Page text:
The indoor climate of buildings changes as the thermal comfort demands of the Vietnamese residents evolve. This exposes materials to new climatic indoor conditions while the outside climate is hot and humid. As a result, the materials and building systems used in the Vietnamese construction industry have to perform under new conditions. Furthermore, new construction techniques are introduced to reduce the energy needs, resource consumption and the environmental impacts of production of building material. For example, unfired bricks and cellular concrete blocks are being promoted as a replacement for conventional materials to avoid consuming farmland for clay extraction for constructing modern residential high-rise buildings.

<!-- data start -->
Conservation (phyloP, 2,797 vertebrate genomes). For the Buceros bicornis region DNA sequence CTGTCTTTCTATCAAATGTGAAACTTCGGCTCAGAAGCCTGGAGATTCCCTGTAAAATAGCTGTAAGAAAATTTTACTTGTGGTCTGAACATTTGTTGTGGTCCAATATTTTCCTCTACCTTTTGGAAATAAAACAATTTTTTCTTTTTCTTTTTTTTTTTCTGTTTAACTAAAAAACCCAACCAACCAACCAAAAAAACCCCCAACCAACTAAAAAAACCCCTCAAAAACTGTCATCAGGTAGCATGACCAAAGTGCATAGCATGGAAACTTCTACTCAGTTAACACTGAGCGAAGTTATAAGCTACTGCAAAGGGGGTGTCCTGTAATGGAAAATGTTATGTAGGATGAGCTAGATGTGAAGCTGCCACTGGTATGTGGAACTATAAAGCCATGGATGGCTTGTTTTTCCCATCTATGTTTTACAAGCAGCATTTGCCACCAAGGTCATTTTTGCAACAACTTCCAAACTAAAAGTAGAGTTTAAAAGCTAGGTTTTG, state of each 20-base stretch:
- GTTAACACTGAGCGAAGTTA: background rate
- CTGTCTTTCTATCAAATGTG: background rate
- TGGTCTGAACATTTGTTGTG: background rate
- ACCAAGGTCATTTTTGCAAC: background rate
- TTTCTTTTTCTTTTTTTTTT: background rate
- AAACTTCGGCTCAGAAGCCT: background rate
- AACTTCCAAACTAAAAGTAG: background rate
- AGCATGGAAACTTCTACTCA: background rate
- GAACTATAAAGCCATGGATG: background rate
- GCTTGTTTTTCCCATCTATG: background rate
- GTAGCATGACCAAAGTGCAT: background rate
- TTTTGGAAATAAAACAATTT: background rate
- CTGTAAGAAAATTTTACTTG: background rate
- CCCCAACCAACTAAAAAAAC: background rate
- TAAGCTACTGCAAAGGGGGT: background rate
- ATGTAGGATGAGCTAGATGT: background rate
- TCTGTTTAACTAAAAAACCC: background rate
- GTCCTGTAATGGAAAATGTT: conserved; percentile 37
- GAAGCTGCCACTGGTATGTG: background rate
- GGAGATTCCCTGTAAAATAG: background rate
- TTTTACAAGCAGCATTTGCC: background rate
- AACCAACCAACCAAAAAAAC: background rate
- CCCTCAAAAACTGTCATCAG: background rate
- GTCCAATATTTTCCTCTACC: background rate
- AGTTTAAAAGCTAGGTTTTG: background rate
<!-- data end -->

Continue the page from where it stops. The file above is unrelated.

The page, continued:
However, such new materials require adapted technologies, processing, and integration into building design to work as a permanent and sustainable replacement for the construction methods established in the market. Failure of these new building techniques, such as cracks in the plaster or moisture ingress, will bring the new construction practice into disrepute. In particular, the moisture properties of new materials are of great importance in this context.
At present, there is insufficient knowledge in the Vietnamese construction industry regarding building physical properties, and the ability to use these materials is also lacking. Consequently, CAMaRSEC addresses issues that hamper the practical application of the necessary tools for energy- and resource-efficient construction in Vietnam and, in particular, the successful application of the new national energy code for residential high-rise buildings, which partly relies on such new construction techniques.
The project is planned for a duration of 36 months.
Within that timeframe the work is delivered in six work packages:
WP1 Vietnam Context
WP2 Evaluation and Measures
WP3 Building Materials
WP5 Capacity Development
WP6 Conferences and Advisory Board